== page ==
One critical means of regulating signal transduction, including that by GPCRs, is through the posttranslational modification of proteins. Although phosphorylation remains the best-studied modification, arginine methylation is increasingly recognized as an important regulator of protein function. Protein arginine methylation is catalyzed by a family of enzymes termed protein arginine methyltransferases (PRMTs) (21). The human genome encodes nine such proteins (PRMT1 to PRMT9), as well as potentially two others (PRMT10 and PRMT11) (21). Type I PRMTs transfer either one or two methyl groups from S-adenosyl-l-methionine (SAM) to form monomethyl arginine (MMA) or asymmetric dimethylarginine (ADMA), respectively. Type II PRMTs form MMA and symmetric dimethylarginine (SDMA). Type III PRMTs form only MMA. Each of the methylarginine modifications (MMA, ADMA, and SDMA) has distinct biological effects, and their dysregulation correlates with the etiology of chronic lung and kidney diseases, contributes to the toxicity of specific mutations that are linked to amyotrophic lateral sclerosis, and causes hypertension (22, 23). Among the type II PRMTs in eukaryotes, PRMT5 is the most conserved, and it methylates arginines in glycine- and arginine-rich motifs, in proline-, glycine-, and methionine-rich motifs, and in the absence of any recognizable motif (24, 25). PRMT5 influences gene expression, the DNA damage response, circadian rhythms, and germ cell development and pluripotency (23, 26).

Although a number of PRMT5 substrates have been identified (2729), to our knowledge, this enzyme has never been found in association with a GPCR. However, in 2003, a large-scale proteomics analysis showed that a specific anti-SDMA antibody reacted with a number of GPCRs, suggesting a potential role for a type II PRMT in regulating this receptor class (30). Yet, direct evidence has remained elusive, and the functional importance of methylation in the regulation of GPCR signaling has not been demonstrated. Through a bioinformatics analysis, we identified 300 human GPCRs with a total of 583 predicted methylation motifs (RGG or RXR) within their intracellular domains. Almost 70% of these sites are conserved in the corresponding receptor sequences from other mammalian species, and seven of these sites (including that of the D2 receptor) are conserved from humans to C. elegans. Given the direct clinical relevance of dopamine and the broad evolutionary conservation of the predicted methylation motif in D2-like receptors, we focused on the role of arginine methylation in regulating signaling by these receptors. We showed that human PRMT5 methylated the third intracellular loop of the human D2 receptor in vitro and that mutating the conserved arginines within this region attenuated the D2-mediated inhibition of cAMP signaling in cultured human cells. Using C. elegans behavior as a readout for nervous system function, we found that PRMT-5 promoted dopaminergic signaling through the C. elegans D2-like receptor DOP-3 in vivo and that changing the predicted arginine methylation target sites in DOP-3 reduced its ability to regulate C. elegans behavior. Together, our data identify a previously uncharacterized mechanism by which PRMTs regulate signal transduction, and they reveal GPCRs that are functionally regulated by an arginine-methylating enzyme.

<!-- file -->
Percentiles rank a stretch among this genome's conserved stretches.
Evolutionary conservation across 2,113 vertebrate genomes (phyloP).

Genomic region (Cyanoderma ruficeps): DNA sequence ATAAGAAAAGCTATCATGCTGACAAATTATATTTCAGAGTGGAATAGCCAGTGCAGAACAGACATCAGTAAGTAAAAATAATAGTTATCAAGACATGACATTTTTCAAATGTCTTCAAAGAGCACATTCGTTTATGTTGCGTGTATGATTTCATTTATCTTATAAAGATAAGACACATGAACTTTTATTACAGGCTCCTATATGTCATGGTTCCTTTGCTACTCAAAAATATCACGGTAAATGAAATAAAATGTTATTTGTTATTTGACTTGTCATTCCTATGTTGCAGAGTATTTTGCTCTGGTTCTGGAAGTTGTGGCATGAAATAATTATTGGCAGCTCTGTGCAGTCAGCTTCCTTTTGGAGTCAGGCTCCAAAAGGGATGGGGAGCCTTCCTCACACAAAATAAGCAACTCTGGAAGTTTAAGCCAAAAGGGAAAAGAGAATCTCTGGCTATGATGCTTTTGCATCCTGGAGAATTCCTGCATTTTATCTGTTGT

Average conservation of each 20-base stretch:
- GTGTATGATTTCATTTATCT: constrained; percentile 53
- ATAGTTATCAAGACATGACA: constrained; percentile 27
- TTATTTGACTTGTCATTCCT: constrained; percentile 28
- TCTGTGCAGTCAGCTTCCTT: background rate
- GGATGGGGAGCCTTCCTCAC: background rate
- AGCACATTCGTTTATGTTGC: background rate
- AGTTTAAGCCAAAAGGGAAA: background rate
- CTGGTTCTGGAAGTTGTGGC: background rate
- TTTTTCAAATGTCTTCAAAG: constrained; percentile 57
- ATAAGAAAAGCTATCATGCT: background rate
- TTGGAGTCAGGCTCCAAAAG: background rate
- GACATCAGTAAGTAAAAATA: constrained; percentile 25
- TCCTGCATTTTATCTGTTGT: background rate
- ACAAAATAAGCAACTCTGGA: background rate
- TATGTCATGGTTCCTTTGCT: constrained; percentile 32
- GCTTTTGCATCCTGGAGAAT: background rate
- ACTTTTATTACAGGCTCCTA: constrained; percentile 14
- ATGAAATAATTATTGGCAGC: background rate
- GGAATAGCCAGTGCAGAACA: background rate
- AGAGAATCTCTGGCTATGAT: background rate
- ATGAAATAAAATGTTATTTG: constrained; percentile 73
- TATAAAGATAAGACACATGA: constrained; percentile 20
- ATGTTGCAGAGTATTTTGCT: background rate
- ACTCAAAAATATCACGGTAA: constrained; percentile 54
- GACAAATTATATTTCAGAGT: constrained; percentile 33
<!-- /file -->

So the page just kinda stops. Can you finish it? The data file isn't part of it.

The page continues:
RESULTS

Bioinformatics analysis identifies predicted GPCR methylation motifs

To identify the cohort of GPCRs that contain putative arginine methylation motifs, we analyzed the sequences of the intracellular domains of 737 annotated human GPCRs in the National Center for Biotechnology Information (NCBI) HomoloGene database. Because GPCRs are seven-pass transmembrane proteins, we reasoned that functional arginine methylation motifs could reside within any of the three intracellular loops or the C-terminal tail of the receptors. In total, we found 583 intracellular RGG or RXR motifs, and these were located in 300 of the human receptors within this data set (Fig. 1A and tables S1 and S2). Almost 70% of these motifs were conserved in the sequences of the homologous rat and mouse receptors (400 and 397 receptors, respectively), and ~1% (7) were conserved in the nematode C. elegans (Fig. 1, A and B, and tables S1 and S2). With regard to the localization of the predicted methylation motifs within the GPCRs, about 34% of those in the human GPCRs are within the third intracellular loop (Fig. 1A and tables S1 and S3).